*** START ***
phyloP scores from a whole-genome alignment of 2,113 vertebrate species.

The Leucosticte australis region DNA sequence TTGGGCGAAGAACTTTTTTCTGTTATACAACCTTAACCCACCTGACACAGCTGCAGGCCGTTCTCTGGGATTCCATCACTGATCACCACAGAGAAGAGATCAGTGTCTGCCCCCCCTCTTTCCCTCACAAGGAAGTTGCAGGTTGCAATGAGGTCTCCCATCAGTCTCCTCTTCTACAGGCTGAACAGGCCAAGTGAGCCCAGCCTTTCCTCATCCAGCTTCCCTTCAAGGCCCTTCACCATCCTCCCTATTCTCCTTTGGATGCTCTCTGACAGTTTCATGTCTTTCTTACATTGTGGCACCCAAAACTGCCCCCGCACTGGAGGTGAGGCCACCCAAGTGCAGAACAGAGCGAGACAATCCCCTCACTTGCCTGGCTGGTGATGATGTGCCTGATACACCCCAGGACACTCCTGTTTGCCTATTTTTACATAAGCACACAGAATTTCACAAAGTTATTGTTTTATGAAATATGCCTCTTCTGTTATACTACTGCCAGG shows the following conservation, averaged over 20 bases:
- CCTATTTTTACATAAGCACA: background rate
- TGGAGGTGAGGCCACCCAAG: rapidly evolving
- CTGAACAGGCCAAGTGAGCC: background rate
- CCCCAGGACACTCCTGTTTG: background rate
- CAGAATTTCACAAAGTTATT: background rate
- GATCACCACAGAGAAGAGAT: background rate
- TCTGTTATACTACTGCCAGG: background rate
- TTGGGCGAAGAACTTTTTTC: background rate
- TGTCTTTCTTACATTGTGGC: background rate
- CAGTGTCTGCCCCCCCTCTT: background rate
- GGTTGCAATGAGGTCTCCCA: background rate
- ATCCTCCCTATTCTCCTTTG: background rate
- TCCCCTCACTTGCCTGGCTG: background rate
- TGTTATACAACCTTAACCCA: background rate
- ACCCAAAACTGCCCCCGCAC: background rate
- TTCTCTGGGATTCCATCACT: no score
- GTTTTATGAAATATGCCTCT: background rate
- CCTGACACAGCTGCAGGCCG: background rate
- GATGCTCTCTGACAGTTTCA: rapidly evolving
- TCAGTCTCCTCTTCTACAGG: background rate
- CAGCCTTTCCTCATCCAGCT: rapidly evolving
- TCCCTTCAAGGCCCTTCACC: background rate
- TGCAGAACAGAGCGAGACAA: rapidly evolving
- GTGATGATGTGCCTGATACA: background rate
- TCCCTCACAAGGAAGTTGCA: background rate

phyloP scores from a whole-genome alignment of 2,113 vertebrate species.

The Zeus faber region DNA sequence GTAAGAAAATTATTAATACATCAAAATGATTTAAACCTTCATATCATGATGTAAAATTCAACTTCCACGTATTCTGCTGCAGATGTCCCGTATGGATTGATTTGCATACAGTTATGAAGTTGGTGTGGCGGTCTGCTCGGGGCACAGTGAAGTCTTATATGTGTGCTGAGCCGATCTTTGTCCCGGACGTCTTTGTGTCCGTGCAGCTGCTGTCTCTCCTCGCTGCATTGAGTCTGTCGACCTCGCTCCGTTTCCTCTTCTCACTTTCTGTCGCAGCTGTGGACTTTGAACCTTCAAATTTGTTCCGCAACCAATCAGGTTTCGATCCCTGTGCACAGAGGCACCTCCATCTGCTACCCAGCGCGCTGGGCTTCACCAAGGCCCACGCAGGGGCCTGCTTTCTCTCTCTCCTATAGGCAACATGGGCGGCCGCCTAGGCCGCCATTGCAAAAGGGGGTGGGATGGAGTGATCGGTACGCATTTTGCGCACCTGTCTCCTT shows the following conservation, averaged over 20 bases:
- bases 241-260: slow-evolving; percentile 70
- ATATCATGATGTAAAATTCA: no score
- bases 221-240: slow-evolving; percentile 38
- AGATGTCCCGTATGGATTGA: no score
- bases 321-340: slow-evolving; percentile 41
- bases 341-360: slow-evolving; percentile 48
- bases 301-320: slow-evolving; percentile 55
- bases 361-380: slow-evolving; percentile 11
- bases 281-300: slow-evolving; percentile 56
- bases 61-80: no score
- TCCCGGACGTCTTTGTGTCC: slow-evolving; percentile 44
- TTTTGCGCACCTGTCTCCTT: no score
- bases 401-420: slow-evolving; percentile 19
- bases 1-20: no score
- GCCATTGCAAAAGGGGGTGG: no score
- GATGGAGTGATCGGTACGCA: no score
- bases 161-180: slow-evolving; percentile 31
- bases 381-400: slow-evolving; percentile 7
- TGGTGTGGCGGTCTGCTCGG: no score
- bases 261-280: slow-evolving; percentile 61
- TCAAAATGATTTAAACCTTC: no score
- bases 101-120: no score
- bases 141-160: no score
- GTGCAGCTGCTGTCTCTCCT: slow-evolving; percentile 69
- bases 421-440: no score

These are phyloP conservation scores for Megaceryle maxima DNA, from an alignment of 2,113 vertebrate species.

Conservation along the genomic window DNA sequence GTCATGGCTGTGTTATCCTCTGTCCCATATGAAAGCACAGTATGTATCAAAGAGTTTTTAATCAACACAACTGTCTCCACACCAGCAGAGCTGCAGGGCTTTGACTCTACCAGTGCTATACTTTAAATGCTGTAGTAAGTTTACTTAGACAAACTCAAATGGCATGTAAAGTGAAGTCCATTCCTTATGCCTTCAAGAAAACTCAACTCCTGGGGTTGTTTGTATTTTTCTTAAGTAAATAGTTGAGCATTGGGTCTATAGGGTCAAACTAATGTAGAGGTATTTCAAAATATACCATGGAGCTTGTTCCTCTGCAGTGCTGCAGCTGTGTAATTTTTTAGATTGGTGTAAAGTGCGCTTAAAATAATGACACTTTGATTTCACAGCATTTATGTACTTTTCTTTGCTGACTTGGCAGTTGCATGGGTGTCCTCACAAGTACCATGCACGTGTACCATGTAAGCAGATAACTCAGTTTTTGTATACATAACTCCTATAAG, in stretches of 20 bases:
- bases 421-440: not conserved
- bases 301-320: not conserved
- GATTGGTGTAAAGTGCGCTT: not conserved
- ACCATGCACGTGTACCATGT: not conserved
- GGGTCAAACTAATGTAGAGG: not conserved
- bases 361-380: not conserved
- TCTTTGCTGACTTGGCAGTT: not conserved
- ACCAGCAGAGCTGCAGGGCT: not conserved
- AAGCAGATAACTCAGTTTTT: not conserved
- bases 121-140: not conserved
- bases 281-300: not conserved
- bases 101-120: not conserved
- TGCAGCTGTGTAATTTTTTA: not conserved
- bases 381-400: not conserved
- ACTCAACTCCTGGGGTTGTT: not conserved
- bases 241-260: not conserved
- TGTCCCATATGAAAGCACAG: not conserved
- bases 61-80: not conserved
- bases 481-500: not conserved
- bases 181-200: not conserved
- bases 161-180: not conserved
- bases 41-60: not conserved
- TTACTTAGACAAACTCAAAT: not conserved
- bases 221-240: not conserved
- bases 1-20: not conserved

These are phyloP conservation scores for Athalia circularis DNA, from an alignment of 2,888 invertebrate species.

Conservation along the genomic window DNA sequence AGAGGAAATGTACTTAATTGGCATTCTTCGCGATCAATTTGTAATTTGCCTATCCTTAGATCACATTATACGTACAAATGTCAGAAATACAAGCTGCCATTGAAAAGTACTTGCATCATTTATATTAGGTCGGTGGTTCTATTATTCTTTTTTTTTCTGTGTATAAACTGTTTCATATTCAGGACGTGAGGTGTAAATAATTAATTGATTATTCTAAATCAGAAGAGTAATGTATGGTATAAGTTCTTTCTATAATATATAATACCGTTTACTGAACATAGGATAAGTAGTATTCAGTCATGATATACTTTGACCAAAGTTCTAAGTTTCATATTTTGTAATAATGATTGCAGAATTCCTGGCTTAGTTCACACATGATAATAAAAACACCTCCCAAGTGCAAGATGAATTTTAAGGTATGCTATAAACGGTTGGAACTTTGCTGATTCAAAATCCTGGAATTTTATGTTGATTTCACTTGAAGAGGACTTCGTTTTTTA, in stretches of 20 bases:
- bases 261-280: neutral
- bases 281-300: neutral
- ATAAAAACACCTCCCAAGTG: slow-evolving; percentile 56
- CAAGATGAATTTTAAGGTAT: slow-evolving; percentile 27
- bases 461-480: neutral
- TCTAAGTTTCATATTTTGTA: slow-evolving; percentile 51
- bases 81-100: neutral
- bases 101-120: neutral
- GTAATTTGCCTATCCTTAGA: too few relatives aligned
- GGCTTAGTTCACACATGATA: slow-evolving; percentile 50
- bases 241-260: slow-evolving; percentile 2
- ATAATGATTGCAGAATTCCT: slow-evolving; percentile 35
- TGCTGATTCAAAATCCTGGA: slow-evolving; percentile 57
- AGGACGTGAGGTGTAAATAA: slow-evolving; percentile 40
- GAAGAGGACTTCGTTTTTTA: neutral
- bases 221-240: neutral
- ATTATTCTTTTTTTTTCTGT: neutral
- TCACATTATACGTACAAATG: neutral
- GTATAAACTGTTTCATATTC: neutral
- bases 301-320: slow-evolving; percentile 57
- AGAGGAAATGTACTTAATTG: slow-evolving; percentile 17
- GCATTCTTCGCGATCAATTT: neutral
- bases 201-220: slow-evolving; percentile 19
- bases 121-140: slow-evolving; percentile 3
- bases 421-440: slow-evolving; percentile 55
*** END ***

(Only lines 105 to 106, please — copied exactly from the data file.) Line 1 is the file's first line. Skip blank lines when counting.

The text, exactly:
- GCATTCTTCGCGATCAATTT: neutral
- bases 201-220: slow-evolving; percentile 19